- Business losses, contract disputes, personal belongings, criminal or intentional acts
- Remember, your umbrella is not the amount of your equity… it is the amount you want to insurance company to cover if you’re sued
- You’ll end up paying everything over this amount
- Over-simplification… might be more than just premium/deductible
- Read and understand you policy
- In general, the higher your deductible the lower your premium will be
- Your deductible discourages you from making small, trivial claims
- Insurance typically covers the amount OVER your deductible amount so you will need to pay the amount of your deductible first before your insurance company kicks in
- What do you call it when you work a deal with your contractor so that you don’t need to pay a deductible?
- Answer: Insurance Fraud
- Loss Assessment Coverage
- Sewer Backup
We discuss some additional ones later in the presentation as well.
Replacement Cost vs Actual Cash Value
- Rebuild entire dwelling and, sometimes separately, the roof (hail/wind)
- Replacement could be significantly higher premiums because you’d get significantly more in the case of a claim
- You need to decide what you want to happen by paying now versus possibly paying later
What if the “calculator” they used to determine how much you should get is off? Or, there is a spike in the cost to rebuild before you make a claim?
- Extended Replacement Cost and Guaranteed Replacement Cost
- Extended: 25%, 50%, 100% – adds this amount in addition to your existing coverage
- Guaranteed: read your policy details very carefully and discuss with your agent
- Wind/Hail Deductibles
- Flat Amounts ($1K, $2.5K, $5K), or
- Percentage of dwelling amount (like 1% of a $400K property = $4,000)
- Replacement Cost vs Depreciated Value vs Actual Cash Value
- Unless replacement cost, you’re getting depreciated value AFTER your deductible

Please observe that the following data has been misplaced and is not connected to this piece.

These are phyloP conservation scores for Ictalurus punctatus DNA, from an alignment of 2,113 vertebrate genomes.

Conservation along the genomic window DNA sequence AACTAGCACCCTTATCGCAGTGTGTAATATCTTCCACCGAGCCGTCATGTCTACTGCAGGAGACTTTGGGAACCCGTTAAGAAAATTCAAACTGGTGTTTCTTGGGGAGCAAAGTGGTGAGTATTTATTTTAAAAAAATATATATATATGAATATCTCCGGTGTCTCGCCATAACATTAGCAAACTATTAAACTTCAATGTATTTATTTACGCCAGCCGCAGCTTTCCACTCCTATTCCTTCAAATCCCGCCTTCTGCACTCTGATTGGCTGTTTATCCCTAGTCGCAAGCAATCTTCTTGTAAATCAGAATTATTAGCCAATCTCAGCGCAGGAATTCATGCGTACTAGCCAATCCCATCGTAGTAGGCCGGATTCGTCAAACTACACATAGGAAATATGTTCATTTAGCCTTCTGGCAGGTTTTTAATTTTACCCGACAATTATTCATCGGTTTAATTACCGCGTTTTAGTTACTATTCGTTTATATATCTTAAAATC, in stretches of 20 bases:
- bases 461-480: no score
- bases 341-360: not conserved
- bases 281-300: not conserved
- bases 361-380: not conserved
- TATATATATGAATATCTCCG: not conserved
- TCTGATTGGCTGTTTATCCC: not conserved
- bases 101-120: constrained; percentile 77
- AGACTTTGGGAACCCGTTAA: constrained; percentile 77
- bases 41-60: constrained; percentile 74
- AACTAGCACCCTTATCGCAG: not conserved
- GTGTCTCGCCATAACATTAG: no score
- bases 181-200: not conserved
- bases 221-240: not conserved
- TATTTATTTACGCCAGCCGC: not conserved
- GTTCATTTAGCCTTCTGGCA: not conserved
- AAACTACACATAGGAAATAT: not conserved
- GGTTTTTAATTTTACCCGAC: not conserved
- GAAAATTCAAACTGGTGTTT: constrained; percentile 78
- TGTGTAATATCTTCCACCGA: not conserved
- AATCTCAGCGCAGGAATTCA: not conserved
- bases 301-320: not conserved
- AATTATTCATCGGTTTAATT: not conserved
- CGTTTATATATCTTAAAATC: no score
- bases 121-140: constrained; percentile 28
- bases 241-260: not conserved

- Example math:
- $10K roof that has hail damage after 15 years
- 1% Deductible on $400K policy
- $10K * 50% life = $5K – $4K deductible = $1,000 from insurance company and $9K from you!
- Replacement Cost and Undamaged Roofing and Siding – Insurance can replace even the undamaged sections so it matches your newly replaced sections
- Unless you have this, they only need to replace the damaged parts.
- Read your policy and discuss with your agent.
- May not apply to all investors, but discuss getting replacement cost coverage on the contents on the property
- May be important for furnished rentals, VRBO, house hackers
- Covers thinks like clothes, furniture, electronics, kitchen stuff
Require Renter Policy From Tenants
- $500K liability (or more if possible)
- Name you as “Additional Insured” so loss caused by them hits their policy first, instead of yours
- Covers their “stuff”
We had a brief discussion about each of these additional insurance related items:
- Private Mortgage Insurance
- Loss of Income Insurance
- Loss of Use/Additional Living Expenses
- Meth Insurance
- Flood Insurance
- Earthquake Insurance
- Hurricane Insurance
- Home Warranties
- Title Insurance
- Owner’s Extended Coverage
- Hold-Open Policies
Final/Miscellaneous Insurance Tips For Real Estate Investors
- Class IV Shingles Required in FoCo (new builds/replacements)
- Get certificate of completion and call agent to update year of installation/proof of Class IV for possible discounts
- Update insurance company when the loan is sold/transferred to avoid paying for insurance out of pocket and getting reimbursed from escrow
- Beware of conflicts: pit bulls (restricted breed from insurance, banned in city limits but emotional support animal)
- Disclose to your agent stuff like trampolines, hot tubs, pools, etc to make sure you have appropriate coverage
- Often discounts by bundling your insurance with the same company